But the ability to fund that wide current account deficit is what is causing investors to worry. The government has imposed tariffs on consumer imports, tried to rein in capital goods imports and raised interest rates, all of which could have negative implications on now-shakier consumer demand and growth.
Foreigners own about 37 percent of the Indonesian government bond market and have pulled out very little this year, comforted by the commitment of new Bank Indonesia Governor Perry Warjiyo to be proactive and the 125 basis points of quick policy tightening since May.
The equity market has however seen outflows of $3.68 billion so far this year, compared with an exit of $2.96 billion in all of 2017.
Indonesia has less foreign debt, close to about 20 percent of GDP, than some of the more vulnerable emerging markets.
Still, if all the foreign money in its bond market were to leave, that would equal the loss of half of FX reserves, totalling $118 billion, leaving Indonesia and the rupiah in a precarious position.
Dedi Dinarto, Singapore The rising popularity of a social media campaign opposing Indonesian President Joko "Jokowi" Widodo's bid for re-election next year has met with backlash from Jokowi's supporters and the police. The campaign is known as #2019GantiPresiden or #2019ChangePresident.
The president's supporters, local police and the Regional National Intelligence Agency have thwarted recent events to promote the campaign in Pekanbaru and Surabaya. This has fueled accusations that state security agencies are not being impartial.
Such reactions from Jokowi's camp demonstrates a growing fear that the campaign might prevent the president from being re-elected next year.
Launched in March this year, the movement has been expanding and is poised to change the map of political support at the grassroots level ahead of the 2019 presidential election.
Given the circumstances, understanding the significance of #2019ChangePresident and its potential to be a a game-changer in the next presidential election is crucial.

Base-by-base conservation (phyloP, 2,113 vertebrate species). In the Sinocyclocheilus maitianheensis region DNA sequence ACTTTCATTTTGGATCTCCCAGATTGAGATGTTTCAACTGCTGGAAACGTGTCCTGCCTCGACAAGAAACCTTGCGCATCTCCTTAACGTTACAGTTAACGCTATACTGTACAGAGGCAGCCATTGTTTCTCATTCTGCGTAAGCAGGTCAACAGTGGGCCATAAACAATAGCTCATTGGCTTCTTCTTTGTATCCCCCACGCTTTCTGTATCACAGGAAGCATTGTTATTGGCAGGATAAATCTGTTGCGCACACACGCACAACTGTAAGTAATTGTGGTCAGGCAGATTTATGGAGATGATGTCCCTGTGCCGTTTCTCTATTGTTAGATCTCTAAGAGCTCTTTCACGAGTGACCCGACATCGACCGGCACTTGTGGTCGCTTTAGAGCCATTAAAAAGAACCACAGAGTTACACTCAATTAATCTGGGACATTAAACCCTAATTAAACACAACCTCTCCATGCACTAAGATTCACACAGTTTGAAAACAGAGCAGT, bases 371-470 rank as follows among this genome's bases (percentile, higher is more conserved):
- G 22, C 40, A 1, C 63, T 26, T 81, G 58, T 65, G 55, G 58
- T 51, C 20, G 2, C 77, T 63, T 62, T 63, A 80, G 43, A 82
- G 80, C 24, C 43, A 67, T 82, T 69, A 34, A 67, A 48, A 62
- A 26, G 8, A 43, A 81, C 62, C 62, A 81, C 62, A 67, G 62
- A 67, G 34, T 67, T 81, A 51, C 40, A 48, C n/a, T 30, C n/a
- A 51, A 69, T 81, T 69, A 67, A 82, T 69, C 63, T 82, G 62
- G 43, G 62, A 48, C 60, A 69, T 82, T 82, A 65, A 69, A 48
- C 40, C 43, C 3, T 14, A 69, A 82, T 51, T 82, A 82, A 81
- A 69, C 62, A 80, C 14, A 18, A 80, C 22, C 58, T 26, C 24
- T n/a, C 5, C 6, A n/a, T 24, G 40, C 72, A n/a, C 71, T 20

Mardani Ali Sera, a politician from the opposition Prosperous Justice Party (PKS), initiated the #2019ChangePresident movement through a series of tweets in March 2018. His motive was to look for an alternative to Jokowi.
The movement was created to challenge the "Jokowi Dua Periode" (Jokowi for Two Terms) campaign declared by a voluntary group of Jokowi supporters. This group, which formed Jokowi's National Secretariat, had played a crucial role in building popular support for Jokowi in the 2014 presidential election.
The #2019ChangePresident campaign has gained support from other opposition parties, including Gerindra and Partai Amanat Nasional (PAN). It is obvious that the movement supports the candidacy of Gerindra's chairman, Prabowo Subianto, who will again compete with Jokowi for the presidency in 2019.
Besides support from political parties, the movement has also received financial backing from various sources including Rp40 million (US$2,733) from singer-turned-politician Neno Warisman and financial contributions from other sympathisers.
Neno, who is also a PKS politician, has been a vocal voice behind the #2019ChangePresident campaign. She has been travelling throughout Indonesia to promote the campaign.
Activists behind the #2019ChangePresident campaign have launched well-organised and well-structured strategies to criticise Jokowi's administration.
They have used religious and economic issues to attack the president. For example, they have accused Jokowi of allowing the persecution of ulama (Muslim religious leaders) and discrimination against Muslims, and blamed him for the higher prices of staple food.
Another strategy involves music. Composer Johny Alang has created an anthem for the #2019ChangePresident movement, which has been promoted by politicians from opposition parties and is sung by sympathisers loudly at rallies.
Another strategy is the use of social media platforms to disseminate illustrations attacking the incumbent government's policies. At the same time, #2019ChangePresident supporters promote content designed to improve the popularity of Prabowo.